He didn't stir.
None too gently, she patted his cheek. Black whiskers scraped her palm, another sign of his maleness and time spent on the trail. She pulled back her hand. "Can you hear me?"
The circumstances called for drastic measures. She hurried to the kitchen, filled a glass with water, then opened the high cupboard where she kept smelling salts. She lifted a vial, picked up the glass and went back to the porch. If the ammonia carbonate didn't wake the man up, she'd splash his face with the water.
Dropping back to her knees, she tried the smelling salts first. They stank worse than rotten eggs.
Her visitor got a whiff and jerked his head to the side. His eyes popped wide, revealing dilated pupils and a sheen of confusion.
"Wake up!" she said again.
He looked at her with more hope than she'd ever seen on a human face. "Emily?"
"I'm not Emily," Adie replied. "Are you ill or shot?"
He groaned. "I'm not shot."
"Are you drunk?"
"Not a drop." His voice faded. "No laudanum, either."
Why had he added that? Thoughts of opium hadn't crossed Adie's mind. "Here," she said, holding out the water. "This might help."
He reached for it but couldn't raise his head. Setting aside her reluctance, she put her arm behind his shoulders and lifted. As he raised his hand to steady the cup, she felt muscles stretch across his back. His shoulder blades jutted against her wrist, reminding her again that he had a physical strength she lacked.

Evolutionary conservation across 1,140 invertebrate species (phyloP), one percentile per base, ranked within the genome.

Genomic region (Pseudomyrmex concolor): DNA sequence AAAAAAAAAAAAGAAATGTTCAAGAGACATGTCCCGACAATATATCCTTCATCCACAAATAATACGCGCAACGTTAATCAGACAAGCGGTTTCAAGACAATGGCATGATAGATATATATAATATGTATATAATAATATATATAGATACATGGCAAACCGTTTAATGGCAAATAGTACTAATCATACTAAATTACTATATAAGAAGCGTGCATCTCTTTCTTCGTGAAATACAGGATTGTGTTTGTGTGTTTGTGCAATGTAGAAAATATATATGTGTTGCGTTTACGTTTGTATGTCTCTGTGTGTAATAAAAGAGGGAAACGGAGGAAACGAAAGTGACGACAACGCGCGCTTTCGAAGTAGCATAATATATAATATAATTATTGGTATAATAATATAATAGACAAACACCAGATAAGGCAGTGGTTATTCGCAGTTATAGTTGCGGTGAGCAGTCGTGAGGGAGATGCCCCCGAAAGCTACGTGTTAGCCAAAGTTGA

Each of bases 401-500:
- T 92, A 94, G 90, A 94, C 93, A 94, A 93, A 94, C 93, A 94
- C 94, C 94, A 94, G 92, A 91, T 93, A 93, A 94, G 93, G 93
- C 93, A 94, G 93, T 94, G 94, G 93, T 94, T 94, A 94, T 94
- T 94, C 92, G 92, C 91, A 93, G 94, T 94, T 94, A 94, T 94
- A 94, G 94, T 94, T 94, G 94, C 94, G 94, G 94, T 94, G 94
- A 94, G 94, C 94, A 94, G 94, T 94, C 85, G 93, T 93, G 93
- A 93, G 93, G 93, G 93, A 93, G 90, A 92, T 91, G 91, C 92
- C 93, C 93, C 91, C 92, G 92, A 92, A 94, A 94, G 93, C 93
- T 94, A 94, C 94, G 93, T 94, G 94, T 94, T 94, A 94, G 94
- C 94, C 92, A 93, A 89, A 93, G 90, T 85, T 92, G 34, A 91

He drained the glass, then blew out a breath. "Thank you, miss."
She lowered his shoulders to the porch, then rocked back on her knees. "Who are you?"
"No one important."
Adie needed facts. "What's your name?"
"Joshua Blue." He grimaced. "God bless you for your kindness."
Adie's lips tightened. Considering how God had "blessed" her in the past, she wanted nothing to do with Him. "I'm not interested in God's blessing, Mr. Blue. I want you to leave."
"Blessings aside," he murmured, "thank you for the water."
Adie didn't want to be thanked. She wanted to be rid of him. "Can you stand?"
"I think so."
"Can you ride?" she asked hopefully.
He shook his head. "I came to rent a room."
"I don't rent to men."
"I'll pay double."